Granddaughters in our frontyard, Spring 2015

India's Independence:World War 2, Some sources from the British Library

I do not know why these particular ones  are selected. the preamble:
"The Second World War had a profound influence on the British policy towards India. Britain needed India's manpower to fight the war and, to secure Indian support, was willing to offer to hand over its political power after it won the war. In 1942, Sir Stafford Cripps on his first mission to India made on behalf of the British Government his offer of independence after the war in exchange for cooperation, but the Indian political parties rejected his proposals. The Indian National Congress launched the "Quit India" movement. The Indian National Army led by Subhas Chandra Bose joined the Japanese to fight against the British."
Source 5:
Secret report from the War Staff Office of the India Office 14 July 1943,'Recent activities of Subhas Chandra Bose' [L/WS/1/1576:ff. 79-80]
Source 5b:
Biographical note on Subhas Chandra Bose (1943) [L/WS/1/1576: ff. 79-80]
Source 7:
Indian National Army court martial (1945) (MSS EUR D977/14)
Source 11:
Attlee's reply to Bevin (1947) (R/30/1/8a)

Some excerpts.
 From FDR To Harry Hopkins, Source 3: "Kindly give the following message immediately to the Former Naval Person (implying Churchill): every effort must be made by us to prevent a break-down.....The feeling is held almost universally that the deadlock had been due to the British Government's unwillingness to concede the right of self-government to the Indians notwithstanding the willingness of the Indians to entrust to the competent British authorities technical military and naval defence control."
From Lord Wavell, Source 9 "2. The principal advantage that Britain and the Commonwealth derive from control of India is Strategic. The greatest asset is India's manpower. The War of 1939-45 could hardly have been won without India's contribution of two million soldiers, which strengthened the British Empire at its weakest point."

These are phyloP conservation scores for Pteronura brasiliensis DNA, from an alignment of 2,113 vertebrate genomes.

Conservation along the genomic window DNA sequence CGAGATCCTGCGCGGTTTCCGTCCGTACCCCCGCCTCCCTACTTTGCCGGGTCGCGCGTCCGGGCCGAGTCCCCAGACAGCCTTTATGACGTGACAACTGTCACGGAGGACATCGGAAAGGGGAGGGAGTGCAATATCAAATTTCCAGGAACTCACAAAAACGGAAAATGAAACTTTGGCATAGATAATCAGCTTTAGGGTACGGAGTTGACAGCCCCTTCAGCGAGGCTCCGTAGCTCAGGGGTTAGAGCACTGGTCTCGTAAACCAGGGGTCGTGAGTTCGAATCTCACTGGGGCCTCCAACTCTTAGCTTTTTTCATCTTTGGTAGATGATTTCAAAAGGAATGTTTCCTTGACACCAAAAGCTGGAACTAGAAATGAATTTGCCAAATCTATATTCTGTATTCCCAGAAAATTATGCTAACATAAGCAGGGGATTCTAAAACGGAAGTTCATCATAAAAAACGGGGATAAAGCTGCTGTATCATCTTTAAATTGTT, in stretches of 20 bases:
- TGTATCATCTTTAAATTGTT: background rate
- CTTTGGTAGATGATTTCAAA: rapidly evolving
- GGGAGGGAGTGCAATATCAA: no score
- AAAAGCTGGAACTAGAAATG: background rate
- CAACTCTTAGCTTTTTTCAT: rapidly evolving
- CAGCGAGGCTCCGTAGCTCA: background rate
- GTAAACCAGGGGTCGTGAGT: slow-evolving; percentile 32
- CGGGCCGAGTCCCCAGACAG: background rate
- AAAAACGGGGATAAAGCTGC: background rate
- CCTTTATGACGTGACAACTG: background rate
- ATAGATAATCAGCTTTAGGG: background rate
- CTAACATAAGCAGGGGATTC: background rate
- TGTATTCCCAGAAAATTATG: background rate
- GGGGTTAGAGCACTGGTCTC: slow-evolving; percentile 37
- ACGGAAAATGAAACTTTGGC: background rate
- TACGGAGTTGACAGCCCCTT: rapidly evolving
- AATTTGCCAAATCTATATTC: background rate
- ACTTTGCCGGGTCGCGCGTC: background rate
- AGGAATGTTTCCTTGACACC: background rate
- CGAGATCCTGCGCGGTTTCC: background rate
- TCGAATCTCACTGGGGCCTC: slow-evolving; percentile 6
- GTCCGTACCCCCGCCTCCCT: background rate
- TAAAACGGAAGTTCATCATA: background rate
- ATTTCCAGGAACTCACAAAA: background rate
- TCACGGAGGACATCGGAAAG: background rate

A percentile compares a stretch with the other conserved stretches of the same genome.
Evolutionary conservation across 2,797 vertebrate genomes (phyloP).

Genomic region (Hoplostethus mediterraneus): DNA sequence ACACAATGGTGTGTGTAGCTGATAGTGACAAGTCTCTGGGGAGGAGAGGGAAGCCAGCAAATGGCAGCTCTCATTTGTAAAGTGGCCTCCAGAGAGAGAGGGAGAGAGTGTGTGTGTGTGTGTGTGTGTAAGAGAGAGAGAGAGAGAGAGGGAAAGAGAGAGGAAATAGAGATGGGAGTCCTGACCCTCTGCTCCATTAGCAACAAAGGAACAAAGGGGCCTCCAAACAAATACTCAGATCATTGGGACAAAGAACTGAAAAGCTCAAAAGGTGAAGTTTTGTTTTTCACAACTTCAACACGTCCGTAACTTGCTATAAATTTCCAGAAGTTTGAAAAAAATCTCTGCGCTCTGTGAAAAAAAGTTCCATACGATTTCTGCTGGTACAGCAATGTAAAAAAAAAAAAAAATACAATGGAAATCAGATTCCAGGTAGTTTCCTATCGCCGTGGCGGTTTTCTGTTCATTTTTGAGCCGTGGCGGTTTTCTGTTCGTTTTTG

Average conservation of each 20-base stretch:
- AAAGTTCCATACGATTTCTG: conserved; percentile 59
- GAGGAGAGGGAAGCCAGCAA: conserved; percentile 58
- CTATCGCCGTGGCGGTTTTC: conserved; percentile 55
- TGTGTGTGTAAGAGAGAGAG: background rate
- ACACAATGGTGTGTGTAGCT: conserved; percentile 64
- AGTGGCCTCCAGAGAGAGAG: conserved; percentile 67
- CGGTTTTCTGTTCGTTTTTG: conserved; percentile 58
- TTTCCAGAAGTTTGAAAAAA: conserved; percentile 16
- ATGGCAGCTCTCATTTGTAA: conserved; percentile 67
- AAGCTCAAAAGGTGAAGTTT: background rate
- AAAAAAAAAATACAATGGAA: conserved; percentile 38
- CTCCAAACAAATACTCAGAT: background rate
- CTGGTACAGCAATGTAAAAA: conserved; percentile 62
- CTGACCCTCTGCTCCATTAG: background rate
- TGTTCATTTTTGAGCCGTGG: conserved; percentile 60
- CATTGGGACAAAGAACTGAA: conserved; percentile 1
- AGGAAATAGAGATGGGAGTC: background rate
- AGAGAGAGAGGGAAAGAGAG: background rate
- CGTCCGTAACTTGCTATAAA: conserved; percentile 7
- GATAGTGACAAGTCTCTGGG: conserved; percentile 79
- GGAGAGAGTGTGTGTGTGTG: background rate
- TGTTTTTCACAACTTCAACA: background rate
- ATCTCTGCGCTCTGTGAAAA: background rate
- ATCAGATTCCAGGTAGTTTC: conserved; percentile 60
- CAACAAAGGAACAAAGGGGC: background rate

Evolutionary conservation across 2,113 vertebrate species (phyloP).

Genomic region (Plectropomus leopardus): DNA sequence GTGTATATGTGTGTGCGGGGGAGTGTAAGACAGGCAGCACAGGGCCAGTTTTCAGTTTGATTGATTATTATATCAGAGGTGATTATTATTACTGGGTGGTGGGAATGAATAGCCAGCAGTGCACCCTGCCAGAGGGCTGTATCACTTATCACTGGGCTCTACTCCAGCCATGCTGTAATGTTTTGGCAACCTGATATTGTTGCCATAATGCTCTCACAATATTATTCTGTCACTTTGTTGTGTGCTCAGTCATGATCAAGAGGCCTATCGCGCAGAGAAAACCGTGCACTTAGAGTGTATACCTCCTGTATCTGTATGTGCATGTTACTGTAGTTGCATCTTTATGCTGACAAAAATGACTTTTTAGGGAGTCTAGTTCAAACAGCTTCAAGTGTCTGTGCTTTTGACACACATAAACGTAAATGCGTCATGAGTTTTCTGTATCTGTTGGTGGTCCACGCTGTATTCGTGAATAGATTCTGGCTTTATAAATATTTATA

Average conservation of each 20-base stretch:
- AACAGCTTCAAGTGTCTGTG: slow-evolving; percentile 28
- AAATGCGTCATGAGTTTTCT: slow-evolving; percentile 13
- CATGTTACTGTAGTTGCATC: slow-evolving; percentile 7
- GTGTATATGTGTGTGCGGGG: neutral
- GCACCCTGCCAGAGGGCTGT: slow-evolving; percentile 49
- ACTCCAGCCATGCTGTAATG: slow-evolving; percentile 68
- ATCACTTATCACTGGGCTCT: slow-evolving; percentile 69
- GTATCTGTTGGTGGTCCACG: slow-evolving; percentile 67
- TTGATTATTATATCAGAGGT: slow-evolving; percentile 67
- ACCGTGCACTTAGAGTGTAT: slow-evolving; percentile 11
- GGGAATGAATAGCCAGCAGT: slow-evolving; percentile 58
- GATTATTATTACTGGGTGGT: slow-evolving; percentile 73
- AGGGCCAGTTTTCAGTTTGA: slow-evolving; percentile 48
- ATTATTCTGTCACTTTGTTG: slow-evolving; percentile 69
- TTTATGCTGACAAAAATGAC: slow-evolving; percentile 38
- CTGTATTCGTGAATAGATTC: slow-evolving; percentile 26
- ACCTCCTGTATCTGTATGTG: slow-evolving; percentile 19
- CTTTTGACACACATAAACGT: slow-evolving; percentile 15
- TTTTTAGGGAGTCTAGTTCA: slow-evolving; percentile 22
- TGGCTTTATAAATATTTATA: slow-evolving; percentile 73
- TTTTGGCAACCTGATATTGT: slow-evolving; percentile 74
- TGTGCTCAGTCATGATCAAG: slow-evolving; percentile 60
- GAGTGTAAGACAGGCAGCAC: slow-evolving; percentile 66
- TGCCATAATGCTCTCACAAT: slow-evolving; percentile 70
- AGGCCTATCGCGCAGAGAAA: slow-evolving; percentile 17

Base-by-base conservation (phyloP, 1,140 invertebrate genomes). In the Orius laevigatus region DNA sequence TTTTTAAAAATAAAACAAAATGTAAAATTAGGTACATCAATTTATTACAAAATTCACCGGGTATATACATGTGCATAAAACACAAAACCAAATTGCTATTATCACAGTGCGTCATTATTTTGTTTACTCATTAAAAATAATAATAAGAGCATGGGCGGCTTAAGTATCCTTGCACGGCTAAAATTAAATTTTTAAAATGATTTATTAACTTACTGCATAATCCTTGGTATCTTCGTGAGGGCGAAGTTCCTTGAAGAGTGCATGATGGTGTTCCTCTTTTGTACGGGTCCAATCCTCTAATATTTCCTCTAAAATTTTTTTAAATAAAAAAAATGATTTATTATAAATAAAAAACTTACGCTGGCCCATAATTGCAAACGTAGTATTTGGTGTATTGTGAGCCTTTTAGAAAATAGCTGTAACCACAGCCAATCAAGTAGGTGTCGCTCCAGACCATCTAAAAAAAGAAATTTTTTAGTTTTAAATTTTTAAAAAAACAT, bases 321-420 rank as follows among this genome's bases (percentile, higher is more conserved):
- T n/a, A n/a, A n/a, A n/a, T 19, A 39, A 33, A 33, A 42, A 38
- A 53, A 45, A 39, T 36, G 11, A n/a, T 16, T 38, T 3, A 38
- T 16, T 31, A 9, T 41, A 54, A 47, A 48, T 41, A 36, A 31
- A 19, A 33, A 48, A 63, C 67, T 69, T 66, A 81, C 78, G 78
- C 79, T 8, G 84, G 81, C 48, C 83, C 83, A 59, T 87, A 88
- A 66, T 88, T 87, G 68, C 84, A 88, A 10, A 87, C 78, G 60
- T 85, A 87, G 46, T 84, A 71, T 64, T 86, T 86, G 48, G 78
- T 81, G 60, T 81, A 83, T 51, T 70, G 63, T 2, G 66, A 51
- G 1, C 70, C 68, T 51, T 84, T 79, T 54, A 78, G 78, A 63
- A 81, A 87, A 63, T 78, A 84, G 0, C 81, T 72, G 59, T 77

From Attlee to Bevin, Source 11 "We have always governed India through the Indians. Without the tens of thousands of lesser functionaries we could not carry on. In a typical district of one or two million population it is quite common for there to be only one or two white officials. Under the regime of constitutional governments, which have now been in existence with some intervals for a number of years, the loyalty of Indian officials is increasingly directed towards the Indian Governments and not to the British Raj. With the knowledge that the termination of British rule in India is not far off, how can you expect them not to look to the future?
It would be quite impossible even if you could find the men for a few hundred British to administer against the active opposition of the whole of the politically minded of the population. I presume when you suggest getting administrators from the Indian Army you mean the British units in India. How could Army officers with only a slight knowledge of the language and no knowledge of administration deal with such a matter as the collection of land revenue, the backbone of Indian Finance, if they had not even got Indian clerical assistance? If you proposed to govern by main force, you would be driven into shootings and the like for which you would find very little support in this country."

Friday, October 02, 2015

Expert predictions

From Expert predictions: hard and soft by Steven Hsu:
"...good amateurs (i.e., smart people who think probabilistically and are well read) typically perform as well as or better than area experts (e.g., PhDs in Social Science, History, Government; MBAs) when it comes to predicting real world outcomes. The marginal returns (in predictive power) to special "expertise" in soft subjects are small.....
In technical subjects, such as chemistry or physics or mathematics, experts vastly outperform lay people even on questions related to everyday natural phenomena (let alone specialized topics). "

Some thing to cheer about

Some English lines

Even though English is a foreign language, some of it seems to have ot in to my system. Today children were going to the shopping centre asked me what i wanted. I said a 'mandrake root' from one of my favourite misogynist poems
 Song: Go and catch a falling star
On the otherhand I do not understand the antipathy to Wordsworth lines in The Thorn; after all not all lines in a poem can be great:
The much-ridiculed lines of 1798 about the child’s grave–
“I’ve measured it from side to side,
’T is three feet long and two feet wide"–
became in 1820:
“Though but of compass small and bare
To thirsty suns and parching air.”